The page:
The prime minister has appointed Lord Young of Graffham as his adviser on enterprise and charged him to produce a “brutally honest” report on how government departments affect small businesses.
In a blog post announcing the appointment, prime minister David Cameron commented: “I am seeking nothing less than a wholesale change in attitude from my Government and I need help to get there. So I am delighted that Lord Young has agreed to be my Enterprise Adviser; he’ll be working to identify what we need to do to help small businesses grow. He brings his own passion for business and a wealth of experience to the role.”
Lord Young’s study will examine ways in which the government could:
- remove barriers to encourage more people to start businesses
- minimise the regulatory and bureaucratic burdens that slow growth for small and medium-size firms
- support growth of small and medium-size businesses through reforming government procurement and ensuring access to finance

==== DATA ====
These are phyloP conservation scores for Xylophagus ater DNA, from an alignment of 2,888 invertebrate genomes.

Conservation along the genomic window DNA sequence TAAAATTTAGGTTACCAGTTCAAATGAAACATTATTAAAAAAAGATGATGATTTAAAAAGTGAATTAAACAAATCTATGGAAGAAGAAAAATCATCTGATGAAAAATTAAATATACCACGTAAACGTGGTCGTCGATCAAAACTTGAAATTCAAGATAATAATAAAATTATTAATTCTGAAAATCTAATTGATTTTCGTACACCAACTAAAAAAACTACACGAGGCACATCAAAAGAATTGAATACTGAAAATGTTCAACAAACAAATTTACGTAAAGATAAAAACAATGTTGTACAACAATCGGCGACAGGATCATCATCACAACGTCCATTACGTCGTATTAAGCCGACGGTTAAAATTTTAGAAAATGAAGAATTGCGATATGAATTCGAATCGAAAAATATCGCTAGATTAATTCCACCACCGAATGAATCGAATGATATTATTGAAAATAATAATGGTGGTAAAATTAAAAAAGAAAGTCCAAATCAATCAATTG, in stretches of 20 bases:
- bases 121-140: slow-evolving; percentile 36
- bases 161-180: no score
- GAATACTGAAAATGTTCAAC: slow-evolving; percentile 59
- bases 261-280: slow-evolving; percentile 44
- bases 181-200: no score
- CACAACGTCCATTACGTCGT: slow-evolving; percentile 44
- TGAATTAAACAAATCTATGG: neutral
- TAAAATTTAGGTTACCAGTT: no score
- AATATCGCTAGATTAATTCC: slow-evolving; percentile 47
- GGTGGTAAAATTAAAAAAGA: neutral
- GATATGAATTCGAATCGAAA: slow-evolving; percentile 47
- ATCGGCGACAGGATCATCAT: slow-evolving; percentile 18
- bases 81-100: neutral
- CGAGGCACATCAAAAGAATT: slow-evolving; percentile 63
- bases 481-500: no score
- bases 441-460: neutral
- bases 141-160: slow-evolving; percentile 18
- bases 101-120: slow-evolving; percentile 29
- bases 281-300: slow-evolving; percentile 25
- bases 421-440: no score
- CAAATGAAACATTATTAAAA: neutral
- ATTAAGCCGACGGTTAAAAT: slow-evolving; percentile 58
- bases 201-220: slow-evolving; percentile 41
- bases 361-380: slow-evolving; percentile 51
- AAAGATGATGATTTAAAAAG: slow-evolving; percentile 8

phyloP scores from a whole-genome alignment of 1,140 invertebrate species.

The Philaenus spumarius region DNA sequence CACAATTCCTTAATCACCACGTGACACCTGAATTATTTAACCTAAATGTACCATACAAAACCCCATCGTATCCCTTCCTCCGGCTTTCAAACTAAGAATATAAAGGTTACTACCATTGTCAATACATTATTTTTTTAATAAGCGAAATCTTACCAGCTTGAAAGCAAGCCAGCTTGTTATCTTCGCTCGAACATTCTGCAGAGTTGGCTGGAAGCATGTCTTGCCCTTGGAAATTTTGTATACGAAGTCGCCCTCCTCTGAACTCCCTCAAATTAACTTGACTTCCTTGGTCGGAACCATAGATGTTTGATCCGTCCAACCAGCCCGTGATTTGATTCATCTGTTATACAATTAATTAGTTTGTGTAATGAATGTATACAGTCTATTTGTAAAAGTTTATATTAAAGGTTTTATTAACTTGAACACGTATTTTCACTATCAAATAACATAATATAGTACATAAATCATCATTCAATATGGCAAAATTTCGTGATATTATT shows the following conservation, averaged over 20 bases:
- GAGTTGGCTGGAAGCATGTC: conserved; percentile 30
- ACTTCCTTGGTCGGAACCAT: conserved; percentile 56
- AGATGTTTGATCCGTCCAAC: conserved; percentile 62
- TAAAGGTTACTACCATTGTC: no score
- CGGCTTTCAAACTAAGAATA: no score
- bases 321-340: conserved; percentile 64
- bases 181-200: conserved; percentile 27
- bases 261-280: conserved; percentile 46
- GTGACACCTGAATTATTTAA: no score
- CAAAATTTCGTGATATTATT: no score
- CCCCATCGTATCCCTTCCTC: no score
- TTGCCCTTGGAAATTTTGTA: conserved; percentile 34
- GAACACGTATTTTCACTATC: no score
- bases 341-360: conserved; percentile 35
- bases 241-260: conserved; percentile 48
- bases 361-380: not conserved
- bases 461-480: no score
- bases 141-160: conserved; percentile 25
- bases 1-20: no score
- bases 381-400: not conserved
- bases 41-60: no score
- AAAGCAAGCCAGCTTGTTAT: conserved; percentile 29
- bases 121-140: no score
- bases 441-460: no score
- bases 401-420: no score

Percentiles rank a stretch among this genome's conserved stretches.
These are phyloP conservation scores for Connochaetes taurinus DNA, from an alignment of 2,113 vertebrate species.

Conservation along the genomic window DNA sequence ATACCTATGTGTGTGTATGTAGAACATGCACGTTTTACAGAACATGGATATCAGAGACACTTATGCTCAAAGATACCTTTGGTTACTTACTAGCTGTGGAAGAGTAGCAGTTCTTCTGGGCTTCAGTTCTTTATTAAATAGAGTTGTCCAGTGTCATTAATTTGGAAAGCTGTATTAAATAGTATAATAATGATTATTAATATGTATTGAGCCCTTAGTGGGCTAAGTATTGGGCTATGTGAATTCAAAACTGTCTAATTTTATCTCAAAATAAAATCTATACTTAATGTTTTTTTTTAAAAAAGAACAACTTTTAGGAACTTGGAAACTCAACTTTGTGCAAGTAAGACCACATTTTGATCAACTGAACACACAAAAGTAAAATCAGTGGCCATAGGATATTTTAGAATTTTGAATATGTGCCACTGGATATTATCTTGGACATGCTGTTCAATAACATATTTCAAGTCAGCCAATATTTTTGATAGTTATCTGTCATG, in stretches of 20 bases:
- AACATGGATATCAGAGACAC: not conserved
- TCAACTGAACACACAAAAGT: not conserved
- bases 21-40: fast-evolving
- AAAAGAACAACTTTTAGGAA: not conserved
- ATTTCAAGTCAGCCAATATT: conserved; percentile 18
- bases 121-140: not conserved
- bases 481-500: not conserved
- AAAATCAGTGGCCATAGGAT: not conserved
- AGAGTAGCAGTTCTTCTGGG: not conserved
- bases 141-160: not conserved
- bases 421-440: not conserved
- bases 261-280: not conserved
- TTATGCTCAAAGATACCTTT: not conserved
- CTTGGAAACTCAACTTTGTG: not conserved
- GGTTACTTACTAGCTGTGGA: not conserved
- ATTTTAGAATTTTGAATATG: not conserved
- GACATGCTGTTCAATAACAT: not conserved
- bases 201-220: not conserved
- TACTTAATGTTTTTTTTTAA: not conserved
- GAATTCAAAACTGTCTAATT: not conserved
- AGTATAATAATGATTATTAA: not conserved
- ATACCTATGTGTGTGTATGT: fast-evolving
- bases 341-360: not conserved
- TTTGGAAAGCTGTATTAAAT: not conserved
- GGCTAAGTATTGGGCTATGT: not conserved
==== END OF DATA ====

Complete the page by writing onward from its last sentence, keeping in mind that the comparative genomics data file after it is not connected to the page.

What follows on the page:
- improve engagement and communication with small businesses.
The story took an interesting twist after Lord Sugar posted a tweet questioning Lord Young’s appointment as Business Czar suggesting that he might be “out of touch with SMEs”.
KashFlow founder Duane Jackson responded by telling AccountingWEB.co.uk, “I’m not sure why Lord Sugar would suggest Lord Young is out of touch with SMEs. Lord Young has helped me grow KashFlow from a two-person start-up to where we are now: a 20-person company with close to 10,000 customers.”
As a backdrop to the spat, KashFlow recently polled 2,500 business owners and published results showing 78% of respondents said they would not work for Lord Sugar for £100,000 a year. When asked to stipulate their reasons, 54% said they preferred the lifestyle, freedom and independence of being their own boss; 23% cited a general dislike for him.
“Lord Sugar has had his time as Enterprise Czar. I’m not sure what he feels he achieved in that time,” said Jackson.